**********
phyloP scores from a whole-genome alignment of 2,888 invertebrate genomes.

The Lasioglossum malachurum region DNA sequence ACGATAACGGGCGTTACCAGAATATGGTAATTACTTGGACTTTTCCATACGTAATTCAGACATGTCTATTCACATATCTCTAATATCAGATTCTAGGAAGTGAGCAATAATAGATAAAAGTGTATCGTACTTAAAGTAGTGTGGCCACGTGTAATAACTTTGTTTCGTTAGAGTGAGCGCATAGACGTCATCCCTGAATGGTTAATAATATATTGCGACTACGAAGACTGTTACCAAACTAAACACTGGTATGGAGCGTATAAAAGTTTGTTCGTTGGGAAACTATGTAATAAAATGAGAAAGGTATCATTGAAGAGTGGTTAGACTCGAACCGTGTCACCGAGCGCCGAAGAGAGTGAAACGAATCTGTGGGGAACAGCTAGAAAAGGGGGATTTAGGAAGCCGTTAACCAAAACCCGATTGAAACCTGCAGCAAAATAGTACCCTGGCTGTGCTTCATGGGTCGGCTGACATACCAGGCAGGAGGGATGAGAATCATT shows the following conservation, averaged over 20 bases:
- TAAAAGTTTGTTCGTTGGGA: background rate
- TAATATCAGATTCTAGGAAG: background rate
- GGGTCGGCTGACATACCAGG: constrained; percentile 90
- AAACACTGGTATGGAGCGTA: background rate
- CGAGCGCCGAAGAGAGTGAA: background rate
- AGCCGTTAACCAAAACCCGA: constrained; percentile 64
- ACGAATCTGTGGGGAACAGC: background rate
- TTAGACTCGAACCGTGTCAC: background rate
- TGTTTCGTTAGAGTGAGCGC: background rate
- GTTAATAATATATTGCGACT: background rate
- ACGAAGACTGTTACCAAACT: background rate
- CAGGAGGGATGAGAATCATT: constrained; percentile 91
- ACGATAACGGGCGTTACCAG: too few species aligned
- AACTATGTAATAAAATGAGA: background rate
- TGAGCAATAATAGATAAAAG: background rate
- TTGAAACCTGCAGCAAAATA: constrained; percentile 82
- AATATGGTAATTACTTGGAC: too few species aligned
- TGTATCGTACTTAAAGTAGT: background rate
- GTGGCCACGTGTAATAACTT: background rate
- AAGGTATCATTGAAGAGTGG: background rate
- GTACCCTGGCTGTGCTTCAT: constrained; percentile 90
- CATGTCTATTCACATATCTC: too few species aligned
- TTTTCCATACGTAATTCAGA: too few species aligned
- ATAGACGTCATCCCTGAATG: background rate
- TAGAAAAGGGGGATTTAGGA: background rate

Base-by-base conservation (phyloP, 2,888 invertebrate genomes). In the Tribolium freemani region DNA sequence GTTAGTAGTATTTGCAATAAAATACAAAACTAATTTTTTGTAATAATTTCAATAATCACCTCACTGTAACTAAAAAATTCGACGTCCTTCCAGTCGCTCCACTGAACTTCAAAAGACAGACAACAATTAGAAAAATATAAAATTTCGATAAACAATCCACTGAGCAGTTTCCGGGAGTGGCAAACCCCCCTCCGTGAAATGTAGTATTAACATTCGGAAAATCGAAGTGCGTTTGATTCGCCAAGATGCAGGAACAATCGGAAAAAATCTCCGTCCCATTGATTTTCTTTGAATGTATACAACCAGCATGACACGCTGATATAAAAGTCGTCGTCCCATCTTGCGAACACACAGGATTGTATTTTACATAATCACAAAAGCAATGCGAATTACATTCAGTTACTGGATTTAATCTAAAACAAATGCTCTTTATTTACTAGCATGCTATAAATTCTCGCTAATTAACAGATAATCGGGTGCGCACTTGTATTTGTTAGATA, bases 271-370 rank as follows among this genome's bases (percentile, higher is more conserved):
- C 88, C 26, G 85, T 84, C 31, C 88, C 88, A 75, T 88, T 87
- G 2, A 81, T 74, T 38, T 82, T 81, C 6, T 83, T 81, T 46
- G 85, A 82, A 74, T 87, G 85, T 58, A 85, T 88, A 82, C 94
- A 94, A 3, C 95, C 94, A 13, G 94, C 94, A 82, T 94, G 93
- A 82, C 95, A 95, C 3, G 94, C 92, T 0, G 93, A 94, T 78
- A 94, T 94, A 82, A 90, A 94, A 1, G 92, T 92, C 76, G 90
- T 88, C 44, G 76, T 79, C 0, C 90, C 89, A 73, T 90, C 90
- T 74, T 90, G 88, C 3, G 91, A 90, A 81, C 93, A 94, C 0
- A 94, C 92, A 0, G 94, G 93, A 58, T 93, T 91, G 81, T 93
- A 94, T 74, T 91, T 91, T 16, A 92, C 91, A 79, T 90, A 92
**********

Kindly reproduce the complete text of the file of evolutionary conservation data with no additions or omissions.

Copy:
phyloP scores from a whole-genome alignment of 2,888 invertebrate genomes.

The Lasioglossum malachurum region DNA sequence ACGATAACGGGCGTTACCAGAATATGGTAATTACTTGGACTTTTCCATACGTAATTCAGACATGTCTATTCACATATCTCTAATATCAGATTCTAGGAAGTGAGCAATAATAGATAAAAGTGTATCGTACTTAAAGTAGTGTGGCCACGTGTAATAACTTTGTTTCGTTAGAGTGAGCGCATAGACGTCATCCCTGAATGGTTAATAATATATTGCGACTACGAAGACTGTTACCAAACTAAACACTGGTATGGAGCGTATAAAAGTTTGTTCGTTGGGAAACTATGTAATAAAATGAGAAAGGTATCATTGAAGAGTGGTTAGACTCGAACCGTGTCACCGAGCGCCGAAGAGAGTGAAACGAATCTGTGGGGAACAGCTAGAAAAGGGGGATTTAGGAAGCCGTTAACCAAAACCCGATTGAAACCTGCAGCAAAATAGTACCCTGGCTGTGCTTCATGGGTCGGCTGACATACCAGGCAGGAGGGATGAGAATCATT shows the following conservation, averaged over 20 bases:
- TAAAAGTTTGTTCGTTGGGA: background rate
- TAATATCAGATTCTAGGAAG: background rate
- GGGTCGGCTGACATACCAGG: constrained; percentile 90
- AAACACTGGTATGGAGCGTA: background rate
- CGAGCGCCGAAGAGAGTGAA: background rate
- AGCCGTTAACCAAAACCCGA: constrained; percentile 64
- ACGAATCTGTGGGGAACAGC: background rate
- TTAGACTCGAACCGTGTCAC: background rate
- TGTTTCGTTAGAGTGAGCGC: background rate
- GTTAATAATATATTGCGACT: background rate
- ACGAAGACTGTTACCAAACT: background rate
- CAGGAGGGATGAGAATCATT: constrained; percentile 91
- ACGATAACGGGCGTTACCAG: too few species aligned
- AACTATGTAATAAAATGAGA: background rate
- TGAGCAATAATAGATAAAAG: background rate
- TTGAAACCTGCAGCAAAATA: constrained; percentile 82
- AATATGGTAATTACTTGGAC: too few species aligned
- TGTATCGTACTTAAAGTAGT: background rate
- GTGGCCACGTGTAATAACTT: background rate
- AAGGTATCATTGAAGAGTGG: background rate
- GTACCCTGGCTGTGCTTCAT: constrained; percentile 90
- CATGTCTATTCACATATCTC: too few species aligned
- TTTTCCATACGTAATTCAGA: too few species aligned
- ATAGACGTCATCCCTGAATG: background rate
- TAGAAAAGGGGGATTTAGGA: background rate

Base-by-base conservation (phyloP, 2,888 invertebrate genomes). In the Tribolium freemani region DNA sequence GTTAGTAGTATTTGCAATAAAATACAAAACTAATTTTTTGTAATAATTTCAATAATCACCTCACTGTAACTAAAAAATTCGACGTCCTTCCAGTCGCTCCACTGAACTTCAAAAGACAGACAACAATTAGAAAAATATAAAATTTCGATAAACAATCCACTGAGCAGTTTCCGGGAGTGGCAAACCCCCCTCCGTGAAATGTAGTATTAACATTCGGAAAATCGAAGTGCGTTTGATTCGCCAAGATGCAGGAACAATCGGAAAAAATCTCCGTCCCATTGATTTTCTTTGAATGTATACAACCAGCATGACACGCTGATATAAAAGTCGTCGTCCCATCTTGCGAACACACAGGATTGTATTTTACATAATCACAAAAGCAATGCGAATTACATTCAGTTACTGGATTTAATCTAAAACAAATGCTCTTTATTTACTAGCATGCTATAAATTCTCGCTAATTAACAGATAATCGGGTGCGCACTTGTATTTGTTAGATA, bases 271-370 rank as follows among this genome's bases (percentile, higher is more conserved):
- C 88, C 26, G 85, T 84, C 31, C 88, C 88, A 75, T 88, T 87
- G 2, A 81, T 74, T 38, T 82, T 81, C 6, T 83, T 81, T 46
- G 85, A 82, A 74, T 87, G 85, T 58, A 85, T 88, A 82, C 94
- A 94, A 3, C 95, C 94, A 13, G 94, C 94, A 82, T 94, G 93
- A 82, C 95, A 95, C 3, G 94, C 92, T 0, G 93, A 94, T 78
- A 94, T 94, A 82, A 90, A 94, A 1, G 92, T 92, C 76, G 90
- T 88, C 44, G 76, T 79, C 0, C 90, C 89, A 73, T 90, C 90
- T 74, T 90, G 88, C 3, G 91, A 90, A 81, C 93, A 94, C 0
- A 94, C 92, A 0, G 94, G 93, A 58, T 93, T 91, G 81, T 93
- A 94, T 74, T 91, T 91, T 16, A 92, C 91, A 79, T 90, A 92